Illegal? Google's New Chrome Strategy is to Bully the Entire Internet

(AP Photo/Jeff Chiu, File)

Google’s Chrome browser is so popular they can now shape the Internet with it. But are they breaking the law?

(AP Photo/Jeff Chiu, File)

Google’s Chrome browser has about 60% desktop market share, and 50% mobile market share. That’s a very powerful market position. In itself, a powerful market position is harmless. It’s an expression of customer choice.


Powerful market positions become a problem for the public, however, when the companies that hold them begin to exploit them to make gains in other markets. In fact that’s often an illegal act in the United States. For example, in 1998 the US Government alleged that Microsoft used its dominant position in the Operating System market to try to control the web browser market.

Google is highly protective of its advertising business. Since acquiring Doubleclick, they’ve taken a huge share of the advertising market, and they’ve sought to grow that. Their primary business these days appears to be to gather information about you, and sell it to advertisers. “It makes the vast majority of its revenue through its ad network,” says CNN. That’s why their servers refuse to honor the Do Not Track browser flag, for example.

Well, now Google is taking dominance in the web browser market, and trying to use it to increase their control of the advertising market. They’re going to block ads in Chrome, but selectively. They won’t block approved ads, which will include most Google-served ads.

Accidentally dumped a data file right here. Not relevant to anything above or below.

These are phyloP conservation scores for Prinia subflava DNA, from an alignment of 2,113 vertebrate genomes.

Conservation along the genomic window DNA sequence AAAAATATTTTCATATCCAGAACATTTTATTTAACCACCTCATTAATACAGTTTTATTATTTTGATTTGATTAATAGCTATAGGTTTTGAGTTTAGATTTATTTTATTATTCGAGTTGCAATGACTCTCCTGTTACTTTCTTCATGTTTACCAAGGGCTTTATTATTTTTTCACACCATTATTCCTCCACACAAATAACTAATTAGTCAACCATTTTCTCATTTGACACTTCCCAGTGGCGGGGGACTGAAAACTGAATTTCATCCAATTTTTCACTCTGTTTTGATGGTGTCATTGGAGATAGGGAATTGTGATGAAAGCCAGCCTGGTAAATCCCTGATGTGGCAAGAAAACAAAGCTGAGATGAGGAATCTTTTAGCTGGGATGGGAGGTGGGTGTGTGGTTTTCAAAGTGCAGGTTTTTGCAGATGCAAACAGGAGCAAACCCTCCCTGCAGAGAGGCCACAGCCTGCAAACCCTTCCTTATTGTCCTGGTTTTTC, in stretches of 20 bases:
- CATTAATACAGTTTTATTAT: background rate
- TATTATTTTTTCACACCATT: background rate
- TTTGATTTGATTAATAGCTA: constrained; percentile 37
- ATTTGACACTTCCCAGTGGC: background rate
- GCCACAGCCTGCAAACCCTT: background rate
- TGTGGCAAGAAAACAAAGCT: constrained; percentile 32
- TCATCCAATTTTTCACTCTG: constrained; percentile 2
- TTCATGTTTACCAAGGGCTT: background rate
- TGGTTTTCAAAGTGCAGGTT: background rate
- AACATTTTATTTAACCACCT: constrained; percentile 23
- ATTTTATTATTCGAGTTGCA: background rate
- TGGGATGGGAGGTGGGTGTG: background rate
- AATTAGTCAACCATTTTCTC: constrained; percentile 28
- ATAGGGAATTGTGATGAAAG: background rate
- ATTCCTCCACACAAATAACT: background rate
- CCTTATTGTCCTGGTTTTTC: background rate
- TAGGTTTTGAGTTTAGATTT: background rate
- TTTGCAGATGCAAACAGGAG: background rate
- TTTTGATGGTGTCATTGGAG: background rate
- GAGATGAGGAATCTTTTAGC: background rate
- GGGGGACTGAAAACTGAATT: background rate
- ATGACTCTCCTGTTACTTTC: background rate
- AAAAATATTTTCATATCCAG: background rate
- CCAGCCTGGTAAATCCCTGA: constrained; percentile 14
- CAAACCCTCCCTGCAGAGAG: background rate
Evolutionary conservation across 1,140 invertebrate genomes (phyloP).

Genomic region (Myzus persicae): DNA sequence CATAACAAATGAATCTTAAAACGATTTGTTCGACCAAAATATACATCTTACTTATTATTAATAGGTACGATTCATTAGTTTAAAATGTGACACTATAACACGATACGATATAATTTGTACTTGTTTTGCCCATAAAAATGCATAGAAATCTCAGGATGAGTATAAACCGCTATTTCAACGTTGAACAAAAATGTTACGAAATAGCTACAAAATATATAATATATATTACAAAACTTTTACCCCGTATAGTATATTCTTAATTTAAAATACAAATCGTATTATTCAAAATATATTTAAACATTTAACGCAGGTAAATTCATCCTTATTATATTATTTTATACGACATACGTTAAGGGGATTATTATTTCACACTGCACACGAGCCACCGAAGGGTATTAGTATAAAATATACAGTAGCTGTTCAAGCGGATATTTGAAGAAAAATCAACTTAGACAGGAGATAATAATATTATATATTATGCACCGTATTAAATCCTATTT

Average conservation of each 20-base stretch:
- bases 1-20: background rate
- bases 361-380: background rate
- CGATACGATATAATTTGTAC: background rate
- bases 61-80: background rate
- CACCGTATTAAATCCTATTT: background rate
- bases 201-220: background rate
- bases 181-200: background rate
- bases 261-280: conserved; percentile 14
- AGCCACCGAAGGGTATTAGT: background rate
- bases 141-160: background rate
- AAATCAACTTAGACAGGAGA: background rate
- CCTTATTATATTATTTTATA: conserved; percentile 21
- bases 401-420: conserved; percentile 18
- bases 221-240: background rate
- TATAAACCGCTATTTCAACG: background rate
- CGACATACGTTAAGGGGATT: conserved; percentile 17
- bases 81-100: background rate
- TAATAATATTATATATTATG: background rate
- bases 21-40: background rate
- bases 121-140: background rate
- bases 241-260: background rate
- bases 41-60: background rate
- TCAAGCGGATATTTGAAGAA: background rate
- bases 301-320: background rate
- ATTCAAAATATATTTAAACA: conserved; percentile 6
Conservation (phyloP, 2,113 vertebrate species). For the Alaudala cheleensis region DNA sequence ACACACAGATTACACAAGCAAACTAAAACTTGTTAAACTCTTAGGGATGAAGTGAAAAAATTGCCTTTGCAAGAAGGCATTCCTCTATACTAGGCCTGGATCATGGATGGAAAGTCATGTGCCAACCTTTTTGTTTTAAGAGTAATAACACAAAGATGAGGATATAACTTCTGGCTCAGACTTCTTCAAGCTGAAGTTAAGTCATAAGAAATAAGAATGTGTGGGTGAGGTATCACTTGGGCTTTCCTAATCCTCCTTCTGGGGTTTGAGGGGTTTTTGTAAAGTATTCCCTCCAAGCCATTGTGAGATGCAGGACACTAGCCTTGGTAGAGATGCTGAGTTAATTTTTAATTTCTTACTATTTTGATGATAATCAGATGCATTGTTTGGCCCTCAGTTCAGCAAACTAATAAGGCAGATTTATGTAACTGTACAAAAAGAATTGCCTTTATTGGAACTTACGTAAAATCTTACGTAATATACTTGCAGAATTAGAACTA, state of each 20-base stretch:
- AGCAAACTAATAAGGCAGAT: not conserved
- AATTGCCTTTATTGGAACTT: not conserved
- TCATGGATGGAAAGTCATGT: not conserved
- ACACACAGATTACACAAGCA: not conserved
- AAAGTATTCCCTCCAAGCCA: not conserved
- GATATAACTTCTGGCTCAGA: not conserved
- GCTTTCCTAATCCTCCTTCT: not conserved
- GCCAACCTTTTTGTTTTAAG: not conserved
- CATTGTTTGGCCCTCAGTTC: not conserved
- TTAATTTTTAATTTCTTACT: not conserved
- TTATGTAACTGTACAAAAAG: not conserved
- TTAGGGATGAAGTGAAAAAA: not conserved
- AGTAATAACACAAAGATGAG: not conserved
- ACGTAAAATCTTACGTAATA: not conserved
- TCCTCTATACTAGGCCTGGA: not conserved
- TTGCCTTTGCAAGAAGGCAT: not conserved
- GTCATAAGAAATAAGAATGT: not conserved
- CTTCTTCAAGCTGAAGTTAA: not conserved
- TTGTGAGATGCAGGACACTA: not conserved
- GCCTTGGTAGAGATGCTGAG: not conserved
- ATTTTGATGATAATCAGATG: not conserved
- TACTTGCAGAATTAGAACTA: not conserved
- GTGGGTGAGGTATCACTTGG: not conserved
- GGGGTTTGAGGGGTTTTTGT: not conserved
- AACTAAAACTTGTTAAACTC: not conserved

This is a direct swipe at ad competitors using Chrome market share. Google is trying to distract from that with misleading language:

To determine which ads not to show, we’re relying on the Better Ads Standards from the Coalition for Better Ads, an industry group dedicated to improving the experience of the ads we see on the web. It’s important to note that some sites affected by this change may also contain Google ads. To us, your experience on the web is a higher priority than the money that these annoying ads may generate—even for us.


Note that they could have said “some of these ads may be Google ads,” but they didn’t. Because they can’t. They’re giving Google ads a free pass. They’re selectively blocking specific competitors. The goal here is to drive people to move more ad units to Google, so they take over the industry.

Businesses may not be able to afford to stand up to Google on this, and could easily be bullied into compliance, lest they risk losing literally half of their ad impressions. It’s on the public, possibly operating through government, to stop them.


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